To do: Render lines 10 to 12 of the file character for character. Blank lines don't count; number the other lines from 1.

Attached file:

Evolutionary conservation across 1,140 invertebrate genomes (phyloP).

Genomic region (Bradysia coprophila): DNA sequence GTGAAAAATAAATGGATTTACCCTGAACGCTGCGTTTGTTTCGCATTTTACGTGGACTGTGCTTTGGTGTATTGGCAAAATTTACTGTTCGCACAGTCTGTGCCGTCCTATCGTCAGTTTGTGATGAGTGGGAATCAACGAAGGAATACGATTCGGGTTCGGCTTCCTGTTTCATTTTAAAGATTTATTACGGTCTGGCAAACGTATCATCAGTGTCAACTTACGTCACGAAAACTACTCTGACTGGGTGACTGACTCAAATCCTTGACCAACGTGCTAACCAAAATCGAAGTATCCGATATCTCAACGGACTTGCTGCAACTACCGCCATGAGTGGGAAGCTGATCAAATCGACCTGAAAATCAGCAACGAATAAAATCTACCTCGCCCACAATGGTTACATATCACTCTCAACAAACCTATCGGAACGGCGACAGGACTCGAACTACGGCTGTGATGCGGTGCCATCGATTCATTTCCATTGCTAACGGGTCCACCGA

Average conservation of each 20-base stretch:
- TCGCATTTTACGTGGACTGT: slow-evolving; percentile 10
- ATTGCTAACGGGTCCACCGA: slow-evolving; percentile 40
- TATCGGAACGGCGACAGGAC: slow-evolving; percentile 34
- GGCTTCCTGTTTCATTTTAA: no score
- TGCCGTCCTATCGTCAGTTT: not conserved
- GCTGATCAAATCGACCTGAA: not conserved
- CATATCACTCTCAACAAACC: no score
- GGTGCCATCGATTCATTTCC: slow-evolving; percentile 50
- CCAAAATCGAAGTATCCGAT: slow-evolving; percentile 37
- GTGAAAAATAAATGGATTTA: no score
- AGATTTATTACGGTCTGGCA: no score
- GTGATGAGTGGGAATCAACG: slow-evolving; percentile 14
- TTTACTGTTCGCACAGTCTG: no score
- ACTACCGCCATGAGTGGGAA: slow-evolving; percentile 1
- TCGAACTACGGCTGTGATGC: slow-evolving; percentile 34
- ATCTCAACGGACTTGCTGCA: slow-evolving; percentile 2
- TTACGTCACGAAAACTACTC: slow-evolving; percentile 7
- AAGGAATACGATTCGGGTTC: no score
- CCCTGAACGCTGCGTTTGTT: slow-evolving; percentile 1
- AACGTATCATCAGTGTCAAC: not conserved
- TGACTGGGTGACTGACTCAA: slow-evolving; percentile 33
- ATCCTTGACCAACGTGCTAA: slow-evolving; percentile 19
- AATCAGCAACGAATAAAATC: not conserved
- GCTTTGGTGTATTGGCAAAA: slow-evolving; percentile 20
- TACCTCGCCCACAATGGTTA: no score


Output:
- CATATCACTCTCAACAAACC: no score
- GGTGCCATCGATTCATTTCC: slow-evolving; percentile 50
- CCAAAATCGAAGTATCCGAT: slow-evolving; percentile 37